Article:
The NHTSA offers these resources for communicating with parents, grandparents, or other loved ones you worry may be too old to drive:
- Talking with Older Drivers about Safe Driving
- Video Toolkit on Medical Conditions in Older Drivers
- Drive Well Toolkit: Promoting Older Driver Safety and Mobility in Your Community
If you’ve determined that you or someone you love has aged out of driving, public transportation and ridesharing services are great options for getting around.
Ageism in the Auto Insurance Industry: How Age Can Impact How Much You Pay
Car insurance companies base their rates on risk, and much of how they determine each driver’s risk is based on a profile of collected demographic data. They look at how often other drivers with your shared characteristics (age, gender, driving history) make claims, and they assume you’re likely to have the same claims rates. Some states forbid the use of certain types of demographic data (five states, for insurance, aren’t allowed to use gender). Age, however, has been shown to have a substantial impact on how experienced and skillful a driver is, and it’s not surprising that insurance companies use age as a factor in their rates.
In The Zebra’s State of Auto Insurance Report we determined just how much age impacts what drivers pay for auto insurance:
- Drivers between 16 and 19 unsurprisingly pay the most. The average cost to insure a driver between these ages in the U.S. is $4,957—almost five times what older ages pay.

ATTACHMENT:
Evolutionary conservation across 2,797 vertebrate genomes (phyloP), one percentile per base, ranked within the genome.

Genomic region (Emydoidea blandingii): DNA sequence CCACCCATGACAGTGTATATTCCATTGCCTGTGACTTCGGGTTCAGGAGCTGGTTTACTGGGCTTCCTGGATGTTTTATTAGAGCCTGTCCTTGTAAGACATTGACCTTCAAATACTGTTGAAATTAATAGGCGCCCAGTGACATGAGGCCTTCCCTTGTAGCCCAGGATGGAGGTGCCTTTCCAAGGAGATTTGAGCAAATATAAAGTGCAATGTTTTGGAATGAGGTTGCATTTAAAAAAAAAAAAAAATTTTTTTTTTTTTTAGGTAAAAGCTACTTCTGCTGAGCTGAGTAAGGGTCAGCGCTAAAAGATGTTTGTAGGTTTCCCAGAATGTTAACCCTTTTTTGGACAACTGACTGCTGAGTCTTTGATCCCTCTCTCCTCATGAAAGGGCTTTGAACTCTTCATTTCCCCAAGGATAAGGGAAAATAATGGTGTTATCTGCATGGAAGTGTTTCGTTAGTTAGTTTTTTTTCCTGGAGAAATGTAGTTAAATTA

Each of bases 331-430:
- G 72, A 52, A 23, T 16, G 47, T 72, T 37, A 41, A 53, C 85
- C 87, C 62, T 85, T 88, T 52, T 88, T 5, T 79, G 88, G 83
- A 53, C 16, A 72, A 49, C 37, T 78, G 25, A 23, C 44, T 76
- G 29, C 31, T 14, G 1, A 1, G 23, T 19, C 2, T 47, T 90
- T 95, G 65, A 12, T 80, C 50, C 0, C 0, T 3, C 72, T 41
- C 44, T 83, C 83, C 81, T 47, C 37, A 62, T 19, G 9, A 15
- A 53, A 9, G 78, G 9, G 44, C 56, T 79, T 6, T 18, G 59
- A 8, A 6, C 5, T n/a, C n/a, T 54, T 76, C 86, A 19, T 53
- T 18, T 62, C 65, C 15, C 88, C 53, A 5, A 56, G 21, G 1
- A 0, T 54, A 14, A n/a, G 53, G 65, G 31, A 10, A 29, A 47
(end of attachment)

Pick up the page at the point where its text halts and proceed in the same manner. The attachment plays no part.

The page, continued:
- After 19, each birthday brings a lower rate: 50-59 year olds pay $84 less than 40-49 year olds, who pay $57 less than 30-39 year olds, who in turn pay $499 less than 20-29 year olds.
- At an average of $1,151 per year, drivers between the ages of 50-59 pay the least for their policies, all else being equal.
- However, once most drivers reach age 60, their rates begin to climb again, and after age 69 they make a big leap. Drivers 70 and over pay $205 more per year, on average, than their counterparts one decade younger.
Though older drivers are generally charged more for their policies, auto insurance companies aren’t necessarily content with how much they can charge these customers. Since insurance prices are regulated by the state, insurers must petition the state in which they operate (or all states in which they operate for national companies) when they want to raise rates on a certain demographic.
This summer, Progressive petitioned the state of Maine to raise rates for drivers over 65 in a move the Portland Press Herald calls “unprecedented.” In the paperwork, Progressive details that they’d like to be able to charge new customers who are 65 years old 6% more than they would have charged that same customer had they been 64. Nationally, most insurers don’t (and can’t, per regulations) charge customers more just because they’re older, but Progressive’s petition portends startling possibilities. As for why Progressive chose Maine, they didn’t say, but the Portland Press Herald speculates it could be because Maine had the highest percentage in the nation of drivers over 65 involved in fatal crashes during 2012 and 2013.
Would you ever confront a loved one whose driving has become a safety concern? Do you think age should be considered an auto insurance rating factor?